Morris the Mankiest Monster. I really don’t need to say anything about this, just look at how brilliant it is. I love Sarah McIntyre‘s work. She’s got possibly the best line work out there and she’s also incredibly capable of making pictures full of hilarious, manky creatures. And the story’s by the Purple Ronnie guy, so it’s pretty darn perfect too.
The Rainbow Orchid. If you like Tintin books, this is the one for you. Garen Ewing manages to cram so much detail into the panels that you get totally wrapped up in his world. It’s awesome, and a fabulous achievement. We’re lucky to have someone so talented making work like this these days.
The Enemy. Zombies are everywhere, and this book doesn’t need any more free marketing, but it is a goodie. It’s nasty and exciting, and it’s by Charlie Higson, so a win all around. I’d have loved this as a teenage boy. This is exactly what books for teenage boys should be like.
Furnace. Keeping on the horror theme, these three Furnace books by Alexander Gordon Smith are awesome. If you like the idea of being trapped in an underground prison, more closely resembling hell than Alcatraz, you’ll like these books.
Revolver. As close to an adult’s book as a children’s book can be, the latest story by Marcus Sedgwick is cold, steely and desperately bleak. But he writes so well that you’re just happy to be back in one of his worlds.
And I want to add a few more, but I have a Yeti book to finish. Roll out, hairy soldiers!
I’ve been so busy of late, finishing off the Mythical 9th Division. This is my first really large scale illustrated novel, so I’m poring over every detail, making sure it looks right. It’s way harder than editing words, I don’t care what anyone says. It’s more time consuming, relies on something much more intuitive and indescribable than mere thought. Gah. It’s tough, but I’m getting there.
The second book will be much easier.
And so onto Saar. This yeti is a true mystic, and you can see him holding his Staff of Ages, the magical staff that’s passed down through generations of yetis.
If you want someone intelligent, who follows the Way of the Yeti, Saar’s your man.
I’ve finished it. After almost four years in the making, the Mousehunter trilogy came to an end yesterday as I finished proofing the final book, Mousebeard’s Revenge. I took the edited copy to Faber with all the tweaks and changes scribbled in large, and I allowed myself to by a comic/graphic novel to celebrate.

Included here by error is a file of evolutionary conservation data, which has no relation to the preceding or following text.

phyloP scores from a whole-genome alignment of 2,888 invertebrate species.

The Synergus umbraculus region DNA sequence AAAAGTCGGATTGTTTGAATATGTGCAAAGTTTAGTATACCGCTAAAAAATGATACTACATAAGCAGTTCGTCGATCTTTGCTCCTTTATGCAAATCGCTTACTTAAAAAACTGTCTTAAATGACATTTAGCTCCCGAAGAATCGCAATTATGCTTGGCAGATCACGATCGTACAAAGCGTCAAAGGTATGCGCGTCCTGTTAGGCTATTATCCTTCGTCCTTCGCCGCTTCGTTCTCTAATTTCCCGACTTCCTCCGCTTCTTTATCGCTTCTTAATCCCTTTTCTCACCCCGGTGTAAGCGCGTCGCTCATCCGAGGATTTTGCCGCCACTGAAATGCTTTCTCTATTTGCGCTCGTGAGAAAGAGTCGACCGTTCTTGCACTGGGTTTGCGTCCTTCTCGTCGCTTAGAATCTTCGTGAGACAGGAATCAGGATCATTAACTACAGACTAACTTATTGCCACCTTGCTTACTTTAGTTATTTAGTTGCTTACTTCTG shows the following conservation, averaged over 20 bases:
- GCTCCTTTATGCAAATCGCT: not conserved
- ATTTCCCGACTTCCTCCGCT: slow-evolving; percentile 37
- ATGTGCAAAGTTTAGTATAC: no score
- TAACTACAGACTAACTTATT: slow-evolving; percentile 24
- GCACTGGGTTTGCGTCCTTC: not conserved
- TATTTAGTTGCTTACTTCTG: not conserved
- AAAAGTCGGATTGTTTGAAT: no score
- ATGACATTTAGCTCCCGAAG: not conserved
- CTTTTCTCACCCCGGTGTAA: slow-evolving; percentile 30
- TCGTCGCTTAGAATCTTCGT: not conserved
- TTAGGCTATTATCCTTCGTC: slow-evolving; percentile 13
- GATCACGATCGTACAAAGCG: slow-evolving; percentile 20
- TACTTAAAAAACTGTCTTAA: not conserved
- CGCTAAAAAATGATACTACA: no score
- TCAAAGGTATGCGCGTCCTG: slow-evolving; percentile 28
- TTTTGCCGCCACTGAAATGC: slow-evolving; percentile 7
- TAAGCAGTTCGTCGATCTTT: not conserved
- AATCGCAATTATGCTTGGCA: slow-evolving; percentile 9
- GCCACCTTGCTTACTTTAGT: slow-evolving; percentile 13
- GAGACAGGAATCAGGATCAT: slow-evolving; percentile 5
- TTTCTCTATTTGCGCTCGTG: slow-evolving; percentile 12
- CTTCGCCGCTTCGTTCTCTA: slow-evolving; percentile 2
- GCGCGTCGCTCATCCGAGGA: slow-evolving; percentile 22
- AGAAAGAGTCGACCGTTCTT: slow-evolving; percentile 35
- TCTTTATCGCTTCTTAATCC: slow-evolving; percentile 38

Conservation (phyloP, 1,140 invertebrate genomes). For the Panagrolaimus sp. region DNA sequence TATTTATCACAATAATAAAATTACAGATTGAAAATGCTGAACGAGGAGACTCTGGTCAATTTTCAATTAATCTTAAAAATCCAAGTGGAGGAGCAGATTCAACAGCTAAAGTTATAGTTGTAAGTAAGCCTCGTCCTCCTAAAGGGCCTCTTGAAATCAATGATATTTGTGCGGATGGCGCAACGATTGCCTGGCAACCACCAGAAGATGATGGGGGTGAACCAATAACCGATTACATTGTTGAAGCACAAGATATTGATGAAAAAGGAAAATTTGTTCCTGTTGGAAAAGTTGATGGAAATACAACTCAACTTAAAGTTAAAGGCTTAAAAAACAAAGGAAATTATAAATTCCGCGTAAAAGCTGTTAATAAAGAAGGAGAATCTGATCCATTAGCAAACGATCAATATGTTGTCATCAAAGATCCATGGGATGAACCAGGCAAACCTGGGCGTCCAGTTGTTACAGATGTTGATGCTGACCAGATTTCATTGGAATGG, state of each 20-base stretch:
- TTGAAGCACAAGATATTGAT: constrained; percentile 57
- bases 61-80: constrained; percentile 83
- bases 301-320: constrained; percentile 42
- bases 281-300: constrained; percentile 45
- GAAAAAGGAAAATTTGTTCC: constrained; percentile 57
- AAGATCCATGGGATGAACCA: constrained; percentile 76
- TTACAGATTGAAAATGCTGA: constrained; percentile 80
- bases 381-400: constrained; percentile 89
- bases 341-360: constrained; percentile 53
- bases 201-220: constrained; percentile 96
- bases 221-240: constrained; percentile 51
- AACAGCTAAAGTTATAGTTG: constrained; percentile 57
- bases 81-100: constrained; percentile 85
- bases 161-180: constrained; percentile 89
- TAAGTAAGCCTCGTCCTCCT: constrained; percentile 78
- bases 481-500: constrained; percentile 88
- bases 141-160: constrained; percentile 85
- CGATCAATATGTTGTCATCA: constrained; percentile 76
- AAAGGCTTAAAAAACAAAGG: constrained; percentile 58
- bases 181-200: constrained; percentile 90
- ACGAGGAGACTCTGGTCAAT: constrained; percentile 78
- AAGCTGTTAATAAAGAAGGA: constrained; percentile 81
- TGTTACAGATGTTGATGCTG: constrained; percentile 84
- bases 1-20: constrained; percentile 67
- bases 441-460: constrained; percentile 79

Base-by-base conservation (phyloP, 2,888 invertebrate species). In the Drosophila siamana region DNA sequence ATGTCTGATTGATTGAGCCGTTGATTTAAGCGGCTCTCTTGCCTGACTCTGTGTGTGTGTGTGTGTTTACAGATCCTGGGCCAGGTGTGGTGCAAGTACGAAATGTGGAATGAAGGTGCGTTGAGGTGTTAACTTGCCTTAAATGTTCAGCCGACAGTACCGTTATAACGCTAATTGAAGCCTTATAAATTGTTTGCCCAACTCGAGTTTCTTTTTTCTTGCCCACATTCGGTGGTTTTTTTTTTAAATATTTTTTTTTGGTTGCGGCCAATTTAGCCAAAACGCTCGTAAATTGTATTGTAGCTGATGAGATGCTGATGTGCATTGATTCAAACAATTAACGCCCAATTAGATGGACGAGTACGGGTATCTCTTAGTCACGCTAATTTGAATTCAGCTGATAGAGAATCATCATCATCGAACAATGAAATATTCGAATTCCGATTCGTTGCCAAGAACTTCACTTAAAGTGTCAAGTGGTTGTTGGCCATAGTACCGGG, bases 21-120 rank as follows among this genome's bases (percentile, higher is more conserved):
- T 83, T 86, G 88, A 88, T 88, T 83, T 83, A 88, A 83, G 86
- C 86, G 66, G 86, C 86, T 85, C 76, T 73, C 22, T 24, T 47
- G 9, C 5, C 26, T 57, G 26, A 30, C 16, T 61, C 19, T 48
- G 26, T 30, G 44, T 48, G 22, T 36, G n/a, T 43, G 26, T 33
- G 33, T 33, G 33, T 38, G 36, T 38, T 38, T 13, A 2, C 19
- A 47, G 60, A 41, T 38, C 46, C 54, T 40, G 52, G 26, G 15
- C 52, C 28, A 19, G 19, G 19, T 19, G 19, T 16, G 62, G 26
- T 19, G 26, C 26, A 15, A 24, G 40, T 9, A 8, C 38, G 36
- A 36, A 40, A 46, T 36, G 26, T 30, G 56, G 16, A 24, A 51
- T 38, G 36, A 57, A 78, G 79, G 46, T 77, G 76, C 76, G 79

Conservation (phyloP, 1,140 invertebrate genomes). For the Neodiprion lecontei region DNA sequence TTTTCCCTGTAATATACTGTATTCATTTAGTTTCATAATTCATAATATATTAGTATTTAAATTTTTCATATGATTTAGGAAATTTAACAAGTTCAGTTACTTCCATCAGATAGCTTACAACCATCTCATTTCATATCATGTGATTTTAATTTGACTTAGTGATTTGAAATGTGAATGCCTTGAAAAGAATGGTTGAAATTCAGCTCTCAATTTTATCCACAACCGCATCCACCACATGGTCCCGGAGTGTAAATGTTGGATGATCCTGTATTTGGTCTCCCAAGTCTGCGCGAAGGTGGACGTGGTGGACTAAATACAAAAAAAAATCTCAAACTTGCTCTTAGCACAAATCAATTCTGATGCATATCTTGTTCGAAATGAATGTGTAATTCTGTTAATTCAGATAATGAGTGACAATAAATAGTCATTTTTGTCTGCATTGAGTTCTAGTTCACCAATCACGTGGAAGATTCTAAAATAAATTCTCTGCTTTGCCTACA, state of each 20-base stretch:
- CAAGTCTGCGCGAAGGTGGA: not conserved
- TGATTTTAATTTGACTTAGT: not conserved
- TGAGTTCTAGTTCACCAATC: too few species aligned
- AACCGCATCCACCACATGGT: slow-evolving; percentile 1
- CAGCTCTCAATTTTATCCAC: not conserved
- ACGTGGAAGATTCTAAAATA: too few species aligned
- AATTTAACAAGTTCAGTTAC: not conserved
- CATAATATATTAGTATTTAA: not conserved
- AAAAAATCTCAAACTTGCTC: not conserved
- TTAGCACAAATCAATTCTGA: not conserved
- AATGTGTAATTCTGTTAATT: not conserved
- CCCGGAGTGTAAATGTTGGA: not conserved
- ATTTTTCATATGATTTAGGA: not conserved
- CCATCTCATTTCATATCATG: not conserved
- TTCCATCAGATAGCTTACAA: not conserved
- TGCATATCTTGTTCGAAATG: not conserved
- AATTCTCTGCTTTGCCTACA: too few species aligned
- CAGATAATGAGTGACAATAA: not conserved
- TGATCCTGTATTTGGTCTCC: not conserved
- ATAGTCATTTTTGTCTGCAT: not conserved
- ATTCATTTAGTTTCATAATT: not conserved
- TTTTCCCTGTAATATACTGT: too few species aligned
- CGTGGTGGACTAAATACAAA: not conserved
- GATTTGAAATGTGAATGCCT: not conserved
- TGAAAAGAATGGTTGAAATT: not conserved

When you enter a massive shop full of things you want, it’s near impossible to pick any one thing. So I didn’t, I bought two. I bought the beautiful Three Shadows by Cyril Pedrosa and French Milk by Lucy Knisley
And in other news, I wrote about being a nearly-dad, over here on Parentdish. Two months to go till the baby arrives. EEEEK.
An interesting turn of events regarding the school vetting issue. The Society of Authors is proclaiming to have made conditions for children’s authors easier regarding the vetting process within schools. The peculiar thing is that it only relates to “old hand” authors, who would be allowed to “put off registering until 2015”.
An “old hand” author is apparently an author who regularly visits a school to the point that they’re one of the teachers. I’d like to see how regularly someone like Philip Pullman visits schools. Maybe a few years ago, before His Dark Materials, but now I imagine a visit from him would be prohibitively expensive for any school.
I still sense that there’s an issue of pride here amongst the celebrity children’s authors, and that should not be a defining factor of who gets to be vetted and who shouldn’t. It’s right the Society of Authors say something for us, that’s their job after all, but ultimately we’re just writers and no different to any other professional folk that might enter a school.
My feelings are that it’s either everyone or no-one. I’ll be quite annoyed if celebrity gets treated any differently here.
The Curse of Mousebeard is out in Germany very soon, and I’ve just received a copy. I’m so pleased with the cover. Something about it reminds me of all the stories and cartoons I liked to read and watch when I was a boy, and that really excites me.
I can’t wait to see the American version now.
It’s been a long few months and now the sun’s back with us, we’re all gearing up for our annual camper van tour of duty. This year we’re venturing back to Wales, having a few days in the wilderness followed by the yearly trip to the Green Man Festival.
I’m hoping there might still be a touch of writing each morning to keep the second yeti book ticking over. (This is progressing really well at the minute, and I’m loving having Australian Yowies on board. It would be a shame to have a week’s break from it. Holiday schmoliday.
So here’s to a week away in our green fun bus.